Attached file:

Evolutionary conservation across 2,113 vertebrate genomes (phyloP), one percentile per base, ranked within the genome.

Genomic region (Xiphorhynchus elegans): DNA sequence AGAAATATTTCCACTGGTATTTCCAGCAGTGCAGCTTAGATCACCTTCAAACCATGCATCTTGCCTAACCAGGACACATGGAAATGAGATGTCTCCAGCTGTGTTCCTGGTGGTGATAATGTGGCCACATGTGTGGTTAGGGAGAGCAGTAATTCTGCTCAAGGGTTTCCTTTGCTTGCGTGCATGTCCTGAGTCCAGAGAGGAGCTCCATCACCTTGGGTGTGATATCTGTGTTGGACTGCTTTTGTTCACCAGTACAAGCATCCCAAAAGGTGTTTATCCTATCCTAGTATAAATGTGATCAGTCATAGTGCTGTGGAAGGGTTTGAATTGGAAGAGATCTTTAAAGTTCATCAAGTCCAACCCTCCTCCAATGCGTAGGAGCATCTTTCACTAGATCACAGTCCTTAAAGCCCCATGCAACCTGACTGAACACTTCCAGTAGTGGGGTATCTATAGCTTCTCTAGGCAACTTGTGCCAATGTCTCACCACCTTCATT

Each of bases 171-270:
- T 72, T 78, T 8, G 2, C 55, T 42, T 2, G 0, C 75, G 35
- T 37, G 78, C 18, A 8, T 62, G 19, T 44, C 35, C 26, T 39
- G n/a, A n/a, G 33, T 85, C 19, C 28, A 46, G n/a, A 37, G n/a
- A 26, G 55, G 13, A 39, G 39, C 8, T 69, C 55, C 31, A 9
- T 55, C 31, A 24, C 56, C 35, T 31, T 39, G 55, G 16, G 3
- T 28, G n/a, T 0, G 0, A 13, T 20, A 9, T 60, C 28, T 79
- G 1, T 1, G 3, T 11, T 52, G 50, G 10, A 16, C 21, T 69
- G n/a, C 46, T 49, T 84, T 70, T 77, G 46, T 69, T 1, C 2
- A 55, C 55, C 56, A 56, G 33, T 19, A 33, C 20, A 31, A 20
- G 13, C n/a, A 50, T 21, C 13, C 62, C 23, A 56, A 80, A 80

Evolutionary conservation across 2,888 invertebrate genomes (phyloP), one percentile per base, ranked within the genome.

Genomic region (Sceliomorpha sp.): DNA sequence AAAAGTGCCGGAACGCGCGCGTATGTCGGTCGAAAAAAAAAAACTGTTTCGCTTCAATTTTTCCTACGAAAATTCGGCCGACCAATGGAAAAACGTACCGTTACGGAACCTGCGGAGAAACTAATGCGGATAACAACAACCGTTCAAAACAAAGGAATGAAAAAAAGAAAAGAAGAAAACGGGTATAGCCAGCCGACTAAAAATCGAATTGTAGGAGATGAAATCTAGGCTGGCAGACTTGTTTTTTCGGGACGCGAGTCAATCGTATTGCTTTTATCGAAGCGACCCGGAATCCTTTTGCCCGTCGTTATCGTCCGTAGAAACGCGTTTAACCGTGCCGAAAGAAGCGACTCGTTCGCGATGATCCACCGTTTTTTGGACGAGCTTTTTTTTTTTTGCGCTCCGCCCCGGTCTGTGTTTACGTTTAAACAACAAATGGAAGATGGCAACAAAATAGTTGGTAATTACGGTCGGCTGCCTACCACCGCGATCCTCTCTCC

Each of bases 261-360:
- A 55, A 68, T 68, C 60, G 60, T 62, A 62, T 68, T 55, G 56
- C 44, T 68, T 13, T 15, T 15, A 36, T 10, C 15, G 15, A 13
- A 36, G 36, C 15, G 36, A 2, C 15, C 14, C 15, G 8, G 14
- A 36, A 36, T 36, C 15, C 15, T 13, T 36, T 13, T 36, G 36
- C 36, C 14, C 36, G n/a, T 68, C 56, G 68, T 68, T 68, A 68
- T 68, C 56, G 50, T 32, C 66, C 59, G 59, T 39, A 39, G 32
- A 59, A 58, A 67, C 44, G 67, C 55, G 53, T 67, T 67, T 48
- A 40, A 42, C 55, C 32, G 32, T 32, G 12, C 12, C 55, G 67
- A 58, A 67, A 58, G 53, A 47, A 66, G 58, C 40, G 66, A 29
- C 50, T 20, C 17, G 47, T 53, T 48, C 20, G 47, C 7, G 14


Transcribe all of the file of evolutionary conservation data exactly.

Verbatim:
Evolutionary conservation across 2,113 vertebrate genomes (phyloP), one percentile per base, ranked within the genome.

Genomic region (Xiphorhynchus elegans): DNA sequence AGAAATATTTCCACTGGTATTTCCAGCAGTGCAGCTTAGATCACCTTCAAACCATGCATCTTGCCTAACCAGGACACATGGAAATGAGATGTCTCCAGCTGTGTTCCTGGTGGTGATAATGTGGCCACATGTGTGGTTAGGGAGAGCAGTAATTCTGCTCAAGGGTTTCCTTTGCTTGCGTGCATGTCCTGAGTCCAGAGAGGAGCTCCATCACCTTGGGTGTGATATCTGTGTTGGACTGCTTTTGTTCACCAGTACAAGCATCCCAAAAGGTGTTTATCCTATCCTAGTATAAATGTGATCAGTCATAGTGCTGTGGAAGGGTTTGAATTGGAAGAGATCTTTAAAGTTCATCAAGTCCAACCCTCCTCCAATGCGTAGGAGCATCTTTCACTAGATCACAGTCCTTAAAGCCCCATGCAACCTGACTGAACACTTCCAGTAGTGGGGTATCTATAGCTTCTCTAGGCAACTTGTGCCAATGTCTCACCACCTTCATT

Each of bases 171-270:
- T 72, T 78, T 8, G 2, C 55, T 42, T 2, G 0, C 75, G 35
- T 37, G 78, C 18, A 8, T 62, G 19, T 44, C 35, C 26, T 39
- G n/a, A n/a, G 33, T 85, C 19, C 28, A 46, G n/a, A 37, G n/a
- A 26, G 55, G 13, A 39, G 39, C 8, T 69, C 55, C 31, A 9
- T 55, C 31, A 24, C 56, C 35, T 31, T 39, G 55, G 16, G 3
- T 28, G n/a, T 0, G 0, A 13, T 20, A 9, T 60, C 28, T 79
- G 1, T 1, G 3, T 11, T 52, G 50, G 10, A 16, C 21, T 69
- G n/a, C 46, T 49, T 84, T 70, T 77, G 46, T 69, T 1, C 2
- A 55, C 55, C 56, A 56, G 33, T 19, A 33, C 20, A 31, A 20
- G 13, C n/a, A 50, T 21, C 13, C 62, C 23, A 56, A 80, A 80

Evolutionary conservation across 2,888 invertebrate genomes (phyloP), one percentile per base, ranked within the genome.

Genomic region (Sceliomorpha sp.): DNA sequence AAAAGTGCCGGAACGCGCGCGTATGTCGGTCGAAAAAAAAAAACTGTTTCGCTTCAATTTTTCCTACGAAAATTCGGCCGACCAATGGAAAAACGTACCGTTACGGAACCTGCGGAGAAACTAATGCGGATAACAACAACCGTTCAAAACAAAGGAATGAAAAAAAGAAAAGAAGAAAACGGGTATAGCCAGCCGACTAAAAATCGAATTGTAGGAGATGAAATCTAGGCTGGCAGACTTGTTTTTTCGGGACGCGAGTCAATCGTATTGCTTTTATCGAAGCGACCCGGAATCCTTTTGCCCGTCGTTATCGTCCGTAGAAACGCGTTTAACCGTGCCGAAAGAAGCGACTCGTTCGCGATGATCCACCGTTTTTTGGACGAGCTTTTTTTTTTTTGCGCTCCGCCCCGGTCTGTGTTTACGTTTAAACAACAAATGGAAGATGGCAACAAAATAGTTGGTAATTACGGTCGGCTGCCTACCACCGCGATCCTCTCTCC

Each of bases 261-360:
- A 55, A 68, T 68, C 60, G 60, T 62, A 62, T 68, T 55, G 56
- C 44, T 68, T 13, T 15, T 15, A 36, T 10, C 15, G 15, A 13
- A 36, G 36, C 15, G 36, A 2, C 15, C 14, C 15, G 8, G 14
- A 36, A 36, T 36, C 15, C 15, T 13, T 36, T 13, T 36, G 36
- C 36, C 14, C 36, G n/a, T 68, C 56, G 68, T 68, T 68, A 68
- T 68, C 56, G 50, T 32, C 66, C 59, G 59, T 39, A 39, G 32
- A 59, A 58, A 67, C 44, G 67, C 55, G 53, T 67, T 67, T 48
- A 40, A 42, C 55, C 32, G 32, T 32, G 12, C 12, C 55, G 67
- A 58, A 67, A 58, G 53, A 47, A 66, G 58, C 40, G 66, A 29
- C 50, T 20, C 17, G 47, T 53, T 48, C 20, G 47, C 7, G 14